I wrote the post “What’s the Meeting For?” almost four years ago. This was in the early days of my blog. My post was prompted by a post by Neil Carter. I had the great pleasure of meeting Neil a couple of weeks ago in Atlanta.
Here’s the post:
The meeting of the saints ISN’T an end in itself. It’s not the reason we exist. As we say in the churches I run with: The church isn’t the meetings. The meetings express what the church is. But the church can’t be reduced to its meetings. We are the church all the time. Of course, this is so much easier to see when there’s some kind of community going on. When you live really close together, for example, the communal aspect of the church is made visible. It’s like a family. And a family doesn’t become a family by eating supper together. It already is a family. Everything it does is as a family. But because it IS a family, they spend a lot of time together, and they eat together. Likewise the church is the church whatever it does. It doesn’t become the church because it does the right thing when it meets. Please don’t buy that mentality. The church is so much more than its meetings.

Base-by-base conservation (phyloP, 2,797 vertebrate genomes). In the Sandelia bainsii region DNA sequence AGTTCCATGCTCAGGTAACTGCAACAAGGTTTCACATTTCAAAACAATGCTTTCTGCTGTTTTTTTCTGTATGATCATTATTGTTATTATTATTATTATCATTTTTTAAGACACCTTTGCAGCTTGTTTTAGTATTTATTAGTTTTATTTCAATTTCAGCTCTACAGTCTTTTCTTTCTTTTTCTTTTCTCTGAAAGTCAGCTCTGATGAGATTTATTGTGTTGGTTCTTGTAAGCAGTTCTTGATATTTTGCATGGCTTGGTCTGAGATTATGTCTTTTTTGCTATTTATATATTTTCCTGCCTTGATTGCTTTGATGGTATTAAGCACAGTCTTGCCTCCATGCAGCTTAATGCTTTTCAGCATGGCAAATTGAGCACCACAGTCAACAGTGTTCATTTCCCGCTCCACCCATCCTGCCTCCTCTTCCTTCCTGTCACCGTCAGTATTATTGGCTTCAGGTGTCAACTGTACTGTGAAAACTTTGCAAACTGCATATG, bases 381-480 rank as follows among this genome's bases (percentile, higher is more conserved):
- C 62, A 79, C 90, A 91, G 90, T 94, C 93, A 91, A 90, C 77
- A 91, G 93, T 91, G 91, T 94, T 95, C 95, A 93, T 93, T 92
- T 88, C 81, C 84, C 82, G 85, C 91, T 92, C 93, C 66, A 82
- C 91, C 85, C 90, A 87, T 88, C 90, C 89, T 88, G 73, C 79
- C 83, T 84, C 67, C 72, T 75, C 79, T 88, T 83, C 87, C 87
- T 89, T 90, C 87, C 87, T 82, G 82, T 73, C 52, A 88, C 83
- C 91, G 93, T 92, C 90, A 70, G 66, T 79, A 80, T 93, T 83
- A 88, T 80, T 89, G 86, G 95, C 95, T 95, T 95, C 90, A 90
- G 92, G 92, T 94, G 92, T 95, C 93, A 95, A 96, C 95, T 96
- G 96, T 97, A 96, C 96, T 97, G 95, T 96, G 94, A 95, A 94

Neil continues by reminding us that a problem with the meeting is an indication of an underlying problem with the church itself. “Tweaking” the meeting will not solve the underlying problem.
Many people look at the “worship service” of the church today – the meeting – and decide that there are problems. I would tend to agree – there are certainly problems. However, these problems will not be solved by simply changing the meeting. We must return to the Scriptures to answer the question: “Who are we as the church?” Once we know who we are, then we can better answer the question, “What should happen when we meet?”